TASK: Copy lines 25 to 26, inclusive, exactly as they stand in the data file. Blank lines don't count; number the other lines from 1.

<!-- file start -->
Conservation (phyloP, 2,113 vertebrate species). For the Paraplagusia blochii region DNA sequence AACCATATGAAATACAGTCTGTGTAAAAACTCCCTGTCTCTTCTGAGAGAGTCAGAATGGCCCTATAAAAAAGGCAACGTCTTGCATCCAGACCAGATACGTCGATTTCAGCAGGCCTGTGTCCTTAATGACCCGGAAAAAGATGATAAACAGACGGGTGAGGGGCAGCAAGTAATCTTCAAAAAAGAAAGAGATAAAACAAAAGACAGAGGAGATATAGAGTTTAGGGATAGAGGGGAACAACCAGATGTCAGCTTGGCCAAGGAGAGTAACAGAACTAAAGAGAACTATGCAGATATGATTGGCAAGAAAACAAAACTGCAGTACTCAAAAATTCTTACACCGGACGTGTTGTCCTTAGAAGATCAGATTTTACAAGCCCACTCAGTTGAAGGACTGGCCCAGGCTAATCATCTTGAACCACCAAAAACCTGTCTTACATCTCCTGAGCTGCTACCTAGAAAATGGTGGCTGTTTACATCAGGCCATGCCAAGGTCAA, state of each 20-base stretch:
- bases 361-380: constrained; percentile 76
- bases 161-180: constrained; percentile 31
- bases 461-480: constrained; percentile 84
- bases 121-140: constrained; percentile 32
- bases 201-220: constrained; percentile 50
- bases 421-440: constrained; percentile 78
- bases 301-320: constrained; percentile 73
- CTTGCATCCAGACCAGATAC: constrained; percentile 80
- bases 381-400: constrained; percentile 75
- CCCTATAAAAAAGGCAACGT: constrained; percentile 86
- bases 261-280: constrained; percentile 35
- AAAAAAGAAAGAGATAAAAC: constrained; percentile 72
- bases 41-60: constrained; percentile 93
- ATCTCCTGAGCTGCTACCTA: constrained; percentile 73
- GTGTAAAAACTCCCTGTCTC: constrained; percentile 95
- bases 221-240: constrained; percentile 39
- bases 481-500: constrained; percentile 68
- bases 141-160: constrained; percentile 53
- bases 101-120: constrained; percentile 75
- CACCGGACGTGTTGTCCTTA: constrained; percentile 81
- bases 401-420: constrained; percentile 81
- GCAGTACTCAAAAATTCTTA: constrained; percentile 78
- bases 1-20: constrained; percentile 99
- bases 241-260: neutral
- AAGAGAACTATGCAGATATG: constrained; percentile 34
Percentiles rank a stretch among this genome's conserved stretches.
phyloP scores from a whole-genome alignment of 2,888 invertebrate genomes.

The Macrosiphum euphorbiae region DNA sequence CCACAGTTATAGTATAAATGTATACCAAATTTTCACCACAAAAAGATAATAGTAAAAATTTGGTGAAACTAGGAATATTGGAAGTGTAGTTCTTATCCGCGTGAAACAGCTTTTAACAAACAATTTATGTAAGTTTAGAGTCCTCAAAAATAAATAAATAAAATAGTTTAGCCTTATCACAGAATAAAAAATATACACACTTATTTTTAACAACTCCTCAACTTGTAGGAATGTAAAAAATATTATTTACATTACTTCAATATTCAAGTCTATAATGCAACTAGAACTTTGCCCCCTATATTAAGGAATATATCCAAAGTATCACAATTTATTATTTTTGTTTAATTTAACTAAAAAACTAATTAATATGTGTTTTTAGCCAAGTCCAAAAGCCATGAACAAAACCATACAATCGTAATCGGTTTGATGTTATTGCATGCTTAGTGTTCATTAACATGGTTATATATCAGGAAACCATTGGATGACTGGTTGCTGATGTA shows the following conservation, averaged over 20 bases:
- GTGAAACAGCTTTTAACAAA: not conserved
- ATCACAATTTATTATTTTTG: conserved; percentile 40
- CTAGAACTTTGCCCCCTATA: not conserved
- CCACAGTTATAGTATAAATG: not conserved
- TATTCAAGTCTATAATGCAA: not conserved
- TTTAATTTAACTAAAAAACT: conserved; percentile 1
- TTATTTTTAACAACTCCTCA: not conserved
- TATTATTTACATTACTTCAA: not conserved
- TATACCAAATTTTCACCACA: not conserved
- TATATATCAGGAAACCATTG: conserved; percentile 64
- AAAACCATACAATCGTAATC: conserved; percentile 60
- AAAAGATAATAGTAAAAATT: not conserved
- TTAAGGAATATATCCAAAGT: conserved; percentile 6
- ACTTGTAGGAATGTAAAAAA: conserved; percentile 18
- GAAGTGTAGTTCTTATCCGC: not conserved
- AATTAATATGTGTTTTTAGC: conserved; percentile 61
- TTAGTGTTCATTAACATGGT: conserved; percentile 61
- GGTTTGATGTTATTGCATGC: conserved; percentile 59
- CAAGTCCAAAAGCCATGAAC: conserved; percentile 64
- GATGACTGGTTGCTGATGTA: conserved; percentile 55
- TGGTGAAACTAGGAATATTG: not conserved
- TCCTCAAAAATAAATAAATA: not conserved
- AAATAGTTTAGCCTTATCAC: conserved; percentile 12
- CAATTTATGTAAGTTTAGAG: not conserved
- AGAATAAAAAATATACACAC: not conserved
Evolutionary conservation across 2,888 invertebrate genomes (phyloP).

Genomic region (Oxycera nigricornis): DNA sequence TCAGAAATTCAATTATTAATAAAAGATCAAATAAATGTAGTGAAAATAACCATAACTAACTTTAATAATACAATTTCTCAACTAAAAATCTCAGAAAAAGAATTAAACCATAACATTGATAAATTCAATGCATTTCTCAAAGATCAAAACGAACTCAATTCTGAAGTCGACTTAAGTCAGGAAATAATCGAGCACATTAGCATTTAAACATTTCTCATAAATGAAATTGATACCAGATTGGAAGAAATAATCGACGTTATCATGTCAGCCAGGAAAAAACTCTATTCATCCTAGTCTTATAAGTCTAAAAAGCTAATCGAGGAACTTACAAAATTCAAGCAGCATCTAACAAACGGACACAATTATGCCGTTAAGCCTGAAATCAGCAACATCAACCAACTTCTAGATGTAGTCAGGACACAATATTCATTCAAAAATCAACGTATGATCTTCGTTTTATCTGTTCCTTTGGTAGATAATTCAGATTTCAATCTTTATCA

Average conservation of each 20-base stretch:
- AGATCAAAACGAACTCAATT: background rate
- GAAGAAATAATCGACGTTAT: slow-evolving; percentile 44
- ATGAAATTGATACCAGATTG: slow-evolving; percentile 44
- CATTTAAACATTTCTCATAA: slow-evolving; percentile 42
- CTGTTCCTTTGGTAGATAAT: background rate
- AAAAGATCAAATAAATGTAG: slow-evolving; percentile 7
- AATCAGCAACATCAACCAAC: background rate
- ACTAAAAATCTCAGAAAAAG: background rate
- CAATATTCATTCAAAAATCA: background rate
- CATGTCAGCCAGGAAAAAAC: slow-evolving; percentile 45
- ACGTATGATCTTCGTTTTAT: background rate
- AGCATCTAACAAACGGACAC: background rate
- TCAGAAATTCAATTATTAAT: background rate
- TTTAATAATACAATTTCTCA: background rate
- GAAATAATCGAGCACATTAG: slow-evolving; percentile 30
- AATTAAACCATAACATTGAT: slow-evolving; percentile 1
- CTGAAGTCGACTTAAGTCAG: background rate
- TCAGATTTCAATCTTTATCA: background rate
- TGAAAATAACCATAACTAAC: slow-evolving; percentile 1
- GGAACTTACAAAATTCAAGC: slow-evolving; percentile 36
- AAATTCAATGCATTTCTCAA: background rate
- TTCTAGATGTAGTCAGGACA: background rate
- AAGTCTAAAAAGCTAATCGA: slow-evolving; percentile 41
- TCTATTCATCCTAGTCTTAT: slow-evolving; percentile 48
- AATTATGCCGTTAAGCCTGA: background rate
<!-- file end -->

- bases 241-260: neutral
- AAGAGAACTATGCAGATATG: constrained; percentile 34